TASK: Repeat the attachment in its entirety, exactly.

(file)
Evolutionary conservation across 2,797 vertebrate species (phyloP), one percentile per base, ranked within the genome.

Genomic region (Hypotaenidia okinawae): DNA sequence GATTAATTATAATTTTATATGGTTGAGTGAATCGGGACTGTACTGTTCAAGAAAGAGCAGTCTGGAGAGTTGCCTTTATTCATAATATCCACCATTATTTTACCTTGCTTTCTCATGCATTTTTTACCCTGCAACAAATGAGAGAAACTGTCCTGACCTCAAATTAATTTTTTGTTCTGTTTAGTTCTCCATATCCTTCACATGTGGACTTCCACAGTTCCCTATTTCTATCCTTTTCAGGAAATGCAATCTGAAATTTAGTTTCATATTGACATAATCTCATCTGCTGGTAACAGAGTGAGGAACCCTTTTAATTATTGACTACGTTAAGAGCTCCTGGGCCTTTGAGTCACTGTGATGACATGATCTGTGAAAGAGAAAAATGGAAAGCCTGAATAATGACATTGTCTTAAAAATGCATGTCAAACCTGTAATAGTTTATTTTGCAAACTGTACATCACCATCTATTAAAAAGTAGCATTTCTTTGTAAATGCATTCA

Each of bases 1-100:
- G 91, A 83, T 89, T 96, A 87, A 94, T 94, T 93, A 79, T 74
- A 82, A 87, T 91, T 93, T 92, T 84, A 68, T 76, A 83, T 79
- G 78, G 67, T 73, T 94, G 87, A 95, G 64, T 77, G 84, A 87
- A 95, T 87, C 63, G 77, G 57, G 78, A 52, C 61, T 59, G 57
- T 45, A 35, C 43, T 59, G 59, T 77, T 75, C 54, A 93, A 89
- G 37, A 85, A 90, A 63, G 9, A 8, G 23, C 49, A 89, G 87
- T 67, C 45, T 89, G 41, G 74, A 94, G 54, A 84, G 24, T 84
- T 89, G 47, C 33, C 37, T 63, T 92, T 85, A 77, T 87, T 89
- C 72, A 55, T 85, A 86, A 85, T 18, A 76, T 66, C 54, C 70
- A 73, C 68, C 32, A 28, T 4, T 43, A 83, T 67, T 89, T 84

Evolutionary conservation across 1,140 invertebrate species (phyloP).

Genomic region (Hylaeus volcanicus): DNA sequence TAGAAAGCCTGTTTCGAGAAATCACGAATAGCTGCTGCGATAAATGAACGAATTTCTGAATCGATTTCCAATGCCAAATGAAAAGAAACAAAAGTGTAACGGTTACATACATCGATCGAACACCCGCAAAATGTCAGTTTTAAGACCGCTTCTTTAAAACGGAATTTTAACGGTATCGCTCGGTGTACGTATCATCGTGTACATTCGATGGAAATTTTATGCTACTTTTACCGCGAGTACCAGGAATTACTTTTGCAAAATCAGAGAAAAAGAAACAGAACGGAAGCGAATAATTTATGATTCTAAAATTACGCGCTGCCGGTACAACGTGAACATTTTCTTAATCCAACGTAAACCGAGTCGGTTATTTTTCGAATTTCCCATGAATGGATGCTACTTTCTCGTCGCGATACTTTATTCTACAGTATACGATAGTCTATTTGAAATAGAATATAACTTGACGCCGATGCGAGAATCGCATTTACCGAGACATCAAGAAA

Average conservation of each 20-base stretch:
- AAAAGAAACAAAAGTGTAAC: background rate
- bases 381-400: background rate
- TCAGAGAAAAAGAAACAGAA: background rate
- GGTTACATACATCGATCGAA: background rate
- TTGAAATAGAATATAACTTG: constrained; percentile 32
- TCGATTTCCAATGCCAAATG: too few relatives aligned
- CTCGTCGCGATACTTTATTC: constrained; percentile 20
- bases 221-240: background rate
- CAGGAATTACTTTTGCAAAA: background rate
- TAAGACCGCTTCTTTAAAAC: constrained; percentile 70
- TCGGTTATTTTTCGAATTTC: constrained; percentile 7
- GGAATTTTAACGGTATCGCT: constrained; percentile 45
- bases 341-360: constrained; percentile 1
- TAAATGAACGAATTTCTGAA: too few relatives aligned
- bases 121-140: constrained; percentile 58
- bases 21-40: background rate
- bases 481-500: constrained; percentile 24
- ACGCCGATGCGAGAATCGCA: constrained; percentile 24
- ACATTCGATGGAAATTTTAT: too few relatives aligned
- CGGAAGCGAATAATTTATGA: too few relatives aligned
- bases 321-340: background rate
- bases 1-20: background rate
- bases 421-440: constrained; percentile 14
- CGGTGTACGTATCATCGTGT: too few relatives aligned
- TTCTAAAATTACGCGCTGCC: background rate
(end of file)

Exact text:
Evolutionary conservation across 2,797 vertebrate species (phyloP), one percentile per base, ranked within the genome.

Genomic region (Hypotaenidia okinawae): DNA sequence GATTAATTATAATTTTATATGGTTGAGTGAATCGGGACTGTACTGTTCAAGAAAGAGCAGTCTGGAGAGTTGCCTTTATTCATAATATCCACCATTATTTTACCTTGCTTTCTCATGCATTTTTTACCCTGCAACAAATGAGAGAAACTGTCCTGACCTCAAATTAATTTTTTGTTCTGTTTAGTTCTCCATATCCTTCACATGTGGACTTCCACAGTTCCCTATTTCTATCCTTTTCAGGAAATGCAATCTGAAATTTAGTTTCATATTGACATAATCTCATCTGCTGGTAACAGAGTGAGGAACCCTTTTAATTATTGACTACGTTAAGAGCTCCTGGGCCTTTGAGTCACTGTGATGACATGATCTGTGAAAGAGAAAAATGGAAAGCCTGAATAATGACATTGTCTTAAAAATGCATGTCAAACCTGTAATAGTTTATTTTGCAAACTGTACATCACCATCTATTAAAAAGTAGCATTTCTTTGTAAATGCATTCA

Each of bases 1-100:
- G 91, A 83, T 89, T 96, A 87, A 94, T 94, T 93, A 79, T 74
- A 82, A 87, T 91, T 93, T 92, T 84, A 68, T 76, A 83, T 79
- G 78, G 67, T 73, T 94, G 87, A 95, G 64, T 77, G 84, A 87
- A 95, T 87, C 63, G 77, G 57, G 78, A 52, C 61, T 59, G 57
- T 45, A 35, C 43, T 59, G 59, T 77, T 75, C 54, A 93, A 89
- G 37, A 85, A 90, A 63, G 9, A 8, G 23, C 49, A 89, G 87
- T 67, C 45, T 89, G 41, G 74, A 94, G 54, A 84, G 24, T 84
- T 89, G 47, C 33, C 37, T 63, T 92, T 85, A 77, T 87, T 89
- C 72, A 55, T 85, A 86, A 85, T 18, A 76, T 66, C 54, C 70
- A 73, C 68, C 32, A 28, T 4, T 43, A 83, T 67, T 89, T 84

Evolutionary conservation across 1,140 invertebrate species (phyloP).

Genomic region (Hylaeus volcanicus): DNA sequence TAGAAAGCCTGTTTCGAGAAATCACGAATAGCTGCTGCGATAAATGAACGAATTTCTGAATCGATTTCCAATGCCAAATGAAAAGAAACAAAAGTGTAACGGTTACATACATCGATCGAACACCCGCAAAATGTCAGTTTTAAGACCGCTTCTTTAAAACGGAATTTTAACGGTATCGCTCGGTGTACGTATCATCGTGTACATTCGATGGAAATTTTATGCTACTTTTACCGCGAGTACCAGGAATTACTTTTGCAAAATCAGAGAAAAAGAAACAGAACGGAAGCGAATAATTTATGATTCTAAAATTACGCGCTGCCGGTACAACGTGAACATTTTCTTAATCCAACGTAAACCGAGTCGGTTATTTTTCGAATTTCCCATGAATGGATGCTACTTTCTCGTCGCGATACTTTATTCTACAGTATACGATAGTCTATTTGAAATAGAATATAACTTGACGCCGATGCGAGAATCGCATTTACCGAGACATCAAGAAA

Average conservation of each 20-base stretch:
- AAAAGAAACAAAAGTGTAAC: background rate
- bases 381-400: background rate
- TCAGAGAAAAAGAAACAGAA: background rate
- GGTTACATACATCGATCGAA: background rate
- TTGAAATAGAATATAACTTG: constrained; percentile 32
- TCGATTTCCAATGCCAAATG: too few relatives aligned
- CTCGTCGCGATACTTTATTC: constrained; percentile 20
- bases 221-240: background rate
- CAGGAATTACTTTTGCAAAA: background rate
- TAAGACCGCTTCTTTAAAAC: constrained; percentile 70
- TCGGTTATTTTTCGAATTTC: constrained; percentile 7
- GGAATTTTAACGGTATCGCT: constrained; percentile 45
- bases 341-360: constrained; percentile 1
- TAAATGAACGAATTTCTGAA: too few relatives aligned
- bases 121-140: constrained; percentile 58
- bases 21-40: background rate
- bases 481-500: constrained; percentile 24
- ACGCCGATGCGAGAATCGCA: constrained; percentile 24
- ACATTCGATGGAAATTTTAT: too few relatives aligned
- CGGAAGCGAATAATTTATGA: too few relatives aligned
- bases 321-340: background rate
- bases 1-20: background rate
- bases 421-440: constrained; percentile 14
- CGGTGTACGTATCATCGTGT: too few relatives aligned
- TTCTAAAATTACGCGCTGCC: background rate